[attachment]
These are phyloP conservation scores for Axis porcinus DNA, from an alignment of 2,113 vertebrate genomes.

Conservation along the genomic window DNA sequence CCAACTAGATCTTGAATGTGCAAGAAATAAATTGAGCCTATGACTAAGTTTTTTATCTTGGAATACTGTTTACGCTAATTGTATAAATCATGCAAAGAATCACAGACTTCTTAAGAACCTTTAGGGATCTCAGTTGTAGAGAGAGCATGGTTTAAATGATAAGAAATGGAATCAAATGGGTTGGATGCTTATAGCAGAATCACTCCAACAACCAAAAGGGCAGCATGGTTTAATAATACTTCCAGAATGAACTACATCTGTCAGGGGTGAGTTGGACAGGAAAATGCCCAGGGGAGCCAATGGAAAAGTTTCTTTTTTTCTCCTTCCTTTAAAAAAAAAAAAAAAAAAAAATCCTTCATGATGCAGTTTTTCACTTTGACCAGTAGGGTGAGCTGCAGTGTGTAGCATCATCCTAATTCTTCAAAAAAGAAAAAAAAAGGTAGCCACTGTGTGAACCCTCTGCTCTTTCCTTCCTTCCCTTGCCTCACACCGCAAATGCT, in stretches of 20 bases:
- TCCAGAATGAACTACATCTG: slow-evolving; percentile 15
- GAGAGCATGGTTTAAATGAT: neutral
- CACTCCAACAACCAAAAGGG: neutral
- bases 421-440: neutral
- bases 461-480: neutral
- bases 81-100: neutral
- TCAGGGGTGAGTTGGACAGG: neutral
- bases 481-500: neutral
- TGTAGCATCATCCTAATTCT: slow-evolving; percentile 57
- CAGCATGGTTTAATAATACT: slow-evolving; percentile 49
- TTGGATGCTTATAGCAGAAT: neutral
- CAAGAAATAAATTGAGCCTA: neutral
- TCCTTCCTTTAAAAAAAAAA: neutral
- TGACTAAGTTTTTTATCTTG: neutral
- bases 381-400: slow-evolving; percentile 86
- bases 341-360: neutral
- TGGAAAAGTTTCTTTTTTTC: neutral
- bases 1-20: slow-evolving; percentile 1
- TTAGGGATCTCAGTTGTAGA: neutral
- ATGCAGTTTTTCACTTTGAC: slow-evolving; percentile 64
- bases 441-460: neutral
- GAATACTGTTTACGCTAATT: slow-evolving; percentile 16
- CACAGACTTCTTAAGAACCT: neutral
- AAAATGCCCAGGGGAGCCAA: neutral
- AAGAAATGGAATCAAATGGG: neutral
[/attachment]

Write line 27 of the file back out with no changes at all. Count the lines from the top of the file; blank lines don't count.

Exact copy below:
- AAGAAATGGAATCAAATGGG: neutral